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Dell EMC PowerBricks VMAX... um, yeah, it's called PowerMax now
XtremIO, servers and HCI all thrown some extra grunt too
This year's Dell Technologies World, held this week in Las Vegas, has laid boosted VMAX, XtremIO, and HCI offerings at the feet of the EMC faithful, punted two AI-focused, accelerated servers, and prepared its PowerEdge server hordes for composability.
Starting at the top, VMAX has been rebranded as PowerMax, gets a CPU upgrade and is made ready for coming storage networking and memory technologies.
Two PowerMax systems were announced, the 2000 and 8000. These now use PowerBricks instead of V-Bricks, and the Hypermax OS becomes the PowerMax OS.
The 2000 can be regarded as an upgraded 250F, the 8000 an upgraded 950F. The 2000 can have one to two PowerBricks; the 8000 one to eight. The CPUs in the brick engines move along the Intel product progression curve, from the 250F/950F's Broadwells to Xeon E5 26xx v4s. The maximum core count, 576, stays the same, although maximum IOPS jumps from the 950F's 6.7 million to the 8000's 10 million. This makes PowerMax the world's fastest storage array, according to Dell EMC.
This increased CPU power is accompanied by the introduction of deduplication, a first for this product line, alongside the existing inline compression, and up to 5:1 data reduction. Dedupe can be set at an application level. The maximum effective capacity stays the same as that of the 250F and 950F, though – 1PB and 4PB respectively. It starts at 13TB in a single 10U PowerBrick.
Dell says PowerMax has twice the rack density of VMAX and a 40 per cent lower power consumption.
NVMe SSD support is added and PowerMax is ready for the inclusion of both NVMe-over-fabrics (NVMe-oF) and storage-class memory. Dell says that PowerMax with NVMe flash drives has a 25 per cent better response time than the previous VMAX generation, while the combination of end-to-end NVMe and SCM will make PowerMax's response time 50 percent faster than VMAX.
The PowerMax OS uses machine learning, predictive analytics and pattern recognition to make the arrays more autonomous.
With this roadmap to NVMe-oF support, Dell EMC joins IBM, Kaminario, NetApp and Pure Storage in limiting the opportunities for NVMe-oF-type startups, like Apeiron, E8, Excelero, Pavilion and others in its accounts.
The XtremIO X2 arrays get a 55 per cent lower-priced entry point and a software upgrade providing replication of changed data to a target system. This, Dell claims, lowers replication bandwidth needs by up to 75 per cent over rival replicators that transmit all the data in a changed file. It also minimises the performance impact of replication.
There are two new servers; the R840 and R940xa.
The R840 is a 2U, four-socket server which supports two GPUs or FPGAs as CPU accelerators. It can have up to 24 NVMe SSDs and is aimed at analytics and AI-driven workloads. Dell says it is 3.5x faster than the R820 in a Monte Carlo Risk Analysis simulation.
It has the OpenManage RESTful API and IDRAC9 for DevOps integration.
The R940xa is a more powerful version of the R940, being a 3U, four-socket server with more accelerator grunt, supporting up to four GPUs or eight FPGAs. Dell says it's optimised to tackle similar AI/analytics type workloads as the R840 but which are compute-heavy, hence the 1:1 CPU-GPU ratio.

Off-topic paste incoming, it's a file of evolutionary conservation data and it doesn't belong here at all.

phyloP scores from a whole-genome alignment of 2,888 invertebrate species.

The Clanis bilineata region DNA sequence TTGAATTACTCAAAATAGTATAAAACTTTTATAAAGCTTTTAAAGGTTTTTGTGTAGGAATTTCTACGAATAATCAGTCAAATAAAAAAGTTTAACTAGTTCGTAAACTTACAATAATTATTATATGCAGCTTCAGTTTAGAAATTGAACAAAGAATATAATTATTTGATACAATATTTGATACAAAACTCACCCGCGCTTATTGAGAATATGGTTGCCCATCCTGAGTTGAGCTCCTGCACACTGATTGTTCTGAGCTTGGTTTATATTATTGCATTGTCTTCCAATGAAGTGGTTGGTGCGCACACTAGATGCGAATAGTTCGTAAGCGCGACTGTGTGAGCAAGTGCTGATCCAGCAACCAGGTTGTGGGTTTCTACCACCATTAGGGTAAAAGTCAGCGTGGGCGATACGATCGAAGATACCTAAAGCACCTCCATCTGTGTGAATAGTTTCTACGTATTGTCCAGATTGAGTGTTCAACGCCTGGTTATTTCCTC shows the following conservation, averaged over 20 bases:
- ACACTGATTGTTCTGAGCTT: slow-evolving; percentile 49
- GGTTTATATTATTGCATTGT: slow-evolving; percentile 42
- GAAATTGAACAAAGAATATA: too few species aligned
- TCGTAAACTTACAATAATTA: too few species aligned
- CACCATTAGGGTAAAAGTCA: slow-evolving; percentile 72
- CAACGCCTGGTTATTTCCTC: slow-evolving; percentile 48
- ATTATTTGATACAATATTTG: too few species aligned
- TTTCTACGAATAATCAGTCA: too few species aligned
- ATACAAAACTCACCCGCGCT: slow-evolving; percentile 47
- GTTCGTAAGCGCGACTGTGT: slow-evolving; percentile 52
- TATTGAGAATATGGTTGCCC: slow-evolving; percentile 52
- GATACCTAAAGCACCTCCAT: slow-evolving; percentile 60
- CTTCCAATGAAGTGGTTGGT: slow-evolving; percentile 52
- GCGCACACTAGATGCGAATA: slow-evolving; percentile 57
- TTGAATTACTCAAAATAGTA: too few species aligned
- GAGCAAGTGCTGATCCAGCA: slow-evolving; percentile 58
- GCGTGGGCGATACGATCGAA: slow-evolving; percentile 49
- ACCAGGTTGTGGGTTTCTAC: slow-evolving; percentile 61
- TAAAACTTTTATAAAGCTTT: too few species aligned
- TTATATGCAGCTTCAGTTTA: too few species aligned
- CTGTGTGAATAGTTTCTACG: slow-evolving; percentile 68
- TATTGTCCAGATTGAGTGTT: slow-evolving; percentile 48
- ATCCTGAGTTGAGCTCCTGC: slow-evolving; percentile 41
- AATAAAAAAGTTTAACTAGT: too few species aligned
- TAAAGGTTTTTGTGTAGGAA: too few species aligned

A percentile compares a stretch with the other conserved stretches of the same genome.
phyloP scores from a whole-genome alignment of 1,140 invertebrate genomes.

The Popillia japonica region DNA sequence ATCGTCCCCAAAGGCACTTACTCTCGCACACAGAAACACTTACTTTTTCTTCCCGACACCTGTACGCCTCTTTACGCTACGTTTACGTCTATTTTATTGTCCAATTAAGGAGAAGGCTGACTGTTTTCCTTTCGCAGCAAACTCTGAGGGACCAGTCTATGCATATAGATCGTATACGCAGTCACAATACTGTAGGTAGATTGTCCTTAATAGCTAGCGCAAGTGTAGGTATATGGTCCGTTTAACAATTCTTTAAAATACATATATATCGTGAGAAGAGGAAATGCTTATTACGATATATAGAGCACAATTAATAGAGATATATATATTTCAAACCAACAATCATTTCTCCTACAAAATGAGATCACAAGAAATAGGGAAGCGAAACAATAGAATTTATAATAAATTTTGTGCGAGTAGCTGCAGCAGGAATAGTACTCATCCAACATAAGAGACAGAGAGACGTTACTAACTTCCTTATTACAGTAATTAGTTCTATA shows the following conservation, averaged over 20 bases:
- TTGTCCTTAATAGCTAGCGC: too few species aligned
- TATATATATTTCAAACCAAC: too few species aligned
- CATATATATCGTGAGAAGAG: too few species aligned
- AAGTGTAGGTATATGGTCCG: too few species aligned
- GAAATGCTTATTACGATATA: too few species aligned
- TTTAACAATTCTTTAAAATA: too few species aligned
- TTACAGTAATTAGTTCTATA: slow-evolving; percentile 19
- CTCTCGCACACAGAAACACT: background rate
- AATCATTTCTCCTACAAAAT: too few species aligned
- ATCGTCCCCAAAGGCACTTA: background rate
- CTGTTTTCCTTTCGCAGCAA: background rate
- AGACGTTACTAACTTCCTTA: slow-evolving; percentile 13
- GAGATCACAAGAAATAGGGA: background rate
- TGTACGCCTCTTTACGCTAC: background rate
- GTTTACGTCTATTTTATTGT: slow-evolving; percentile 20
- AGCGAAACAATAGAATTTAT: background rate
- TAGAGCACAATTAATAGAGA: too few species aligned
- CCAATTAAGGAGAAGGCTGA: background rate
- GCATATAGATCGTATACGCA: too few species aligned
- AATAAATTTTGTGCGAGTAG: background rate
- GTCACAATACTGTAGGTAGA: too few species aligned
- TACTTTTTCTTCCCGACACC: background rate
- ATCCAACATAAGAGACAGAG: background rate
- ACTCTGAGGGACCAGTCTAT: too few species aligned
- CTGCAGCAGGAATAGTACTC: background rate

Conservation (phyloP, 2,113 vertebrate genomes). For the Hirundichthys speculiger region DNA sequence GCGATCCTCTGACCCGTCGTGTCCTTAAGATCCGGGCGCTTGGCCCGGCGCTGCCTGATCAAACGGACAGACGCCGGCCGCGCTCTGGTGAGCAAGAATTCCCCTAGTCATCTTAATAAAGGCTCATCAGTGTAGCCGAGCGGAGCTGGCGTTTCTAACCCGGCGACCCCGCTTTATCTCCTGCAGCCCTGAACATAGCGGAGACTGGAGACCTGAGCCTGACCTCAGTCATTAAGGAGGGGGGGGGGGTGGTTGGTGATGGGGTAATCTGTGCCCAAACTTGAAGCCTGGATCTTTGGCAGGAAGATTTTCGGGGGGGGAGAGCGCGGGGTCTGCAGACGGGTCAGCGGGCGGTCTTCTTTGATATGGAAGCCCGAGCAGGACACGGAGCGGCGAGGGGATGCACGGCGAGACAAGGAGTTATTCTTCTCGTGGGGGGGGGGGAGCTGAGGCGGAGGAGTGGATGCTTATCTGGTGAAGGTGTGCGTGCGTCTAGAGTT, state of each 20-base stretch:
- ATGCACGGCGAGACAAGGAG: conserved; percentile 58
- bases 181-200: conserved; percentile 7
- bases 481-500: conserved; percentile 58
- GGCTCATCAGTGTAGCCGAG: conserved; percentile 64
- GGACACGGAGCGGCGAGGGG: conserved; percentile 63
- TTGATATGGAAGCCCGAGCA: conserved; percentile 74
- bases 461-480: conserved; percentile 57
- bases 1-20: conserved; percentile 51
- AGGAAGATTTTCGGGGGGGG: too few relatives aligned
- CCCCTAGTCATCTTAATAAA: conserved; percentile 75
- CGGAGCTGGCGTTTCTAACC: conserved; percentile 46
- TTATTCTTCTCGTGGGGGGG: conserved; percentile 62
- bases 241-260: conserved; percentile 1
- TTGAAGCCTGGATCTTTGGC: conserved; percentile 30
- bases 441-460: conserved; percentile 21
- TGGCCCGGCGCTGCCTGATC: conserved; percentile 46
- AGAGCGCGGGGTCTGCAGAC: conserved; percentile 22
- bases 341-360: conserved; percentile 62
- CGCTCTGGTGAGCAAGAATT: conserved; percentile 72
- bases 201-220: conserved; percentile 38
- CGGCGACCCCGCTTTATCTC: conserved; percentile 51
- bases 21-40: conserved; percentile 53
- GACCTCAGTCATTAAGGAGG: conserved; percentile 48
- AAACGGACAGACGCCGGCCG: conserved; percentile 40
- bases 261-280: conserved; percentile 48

Richard Feyns, Brytlyt CEO, said that, by using GPUs along with CPUs, a GPU-accelerated PostGreSQL firm like his is able to provide sub-second response on billions of rows of data that previously would have taken 20 minutes.
There can be up to 32 drives in the R940xa's storage bays.
PowerMX is Dell's developing composable server product line, which is being previewed at Dell Technologies World. It is based around a two-socket modular "kinetic" architecture.
Details are slim but enough for Dell to claim it has 3x more onboard storage than any other similar system, up to 5x the network performance and 55 per cent lower network latency.
It supports 25 to 100GbitE today but is ready to move to Gen Z or other interconnects in future.
Dell wouldn't say whether it would be able to compose CPUs plus memory plus GPUs plus networking into a virtual server but did say it was looking closely at users' needs.
An MX management facility would be able to look after up to 8,000 PowerEdge devices from a single console, and there would be no-touch server discovery and automated chassis expansion.
Dell now joins HPE, with its Synergy composable system, and startups like Liqid, DriveScale, Inspur, and Supermicro in developing composable server product.
IBM hasn't made it to this enterprise server party yet, nor have the other white-box and ODM server vendors, as far as we know.
VxRAil and VxRack SDDC
The two Dell hyperconverged systems: VxRail and VxRack SDDC had their turn in the limelight too.
VxRail get gets NVMe, 2x more memory, 2x graphics acceleration, and more aggregated networking bandwidth. There is a new STIG (Security Technical Implementation Guide) and automated scripts to accelerate deployment of secure infrastructure.
There are VMware Validated Designs for SDDC to plan, operate and deploy and on-premises cloud-like system.
VxRack SDDC gets PowerEdge 14G servers and supports VMware Cloud Foundation (VCF), as well as some security enhancements.
In other news, Isilon NAS instances are now available in the Google Cloud.
PowerMax arrays are available from 3 May. Power MX composable servers will be available in the second half of this year. ®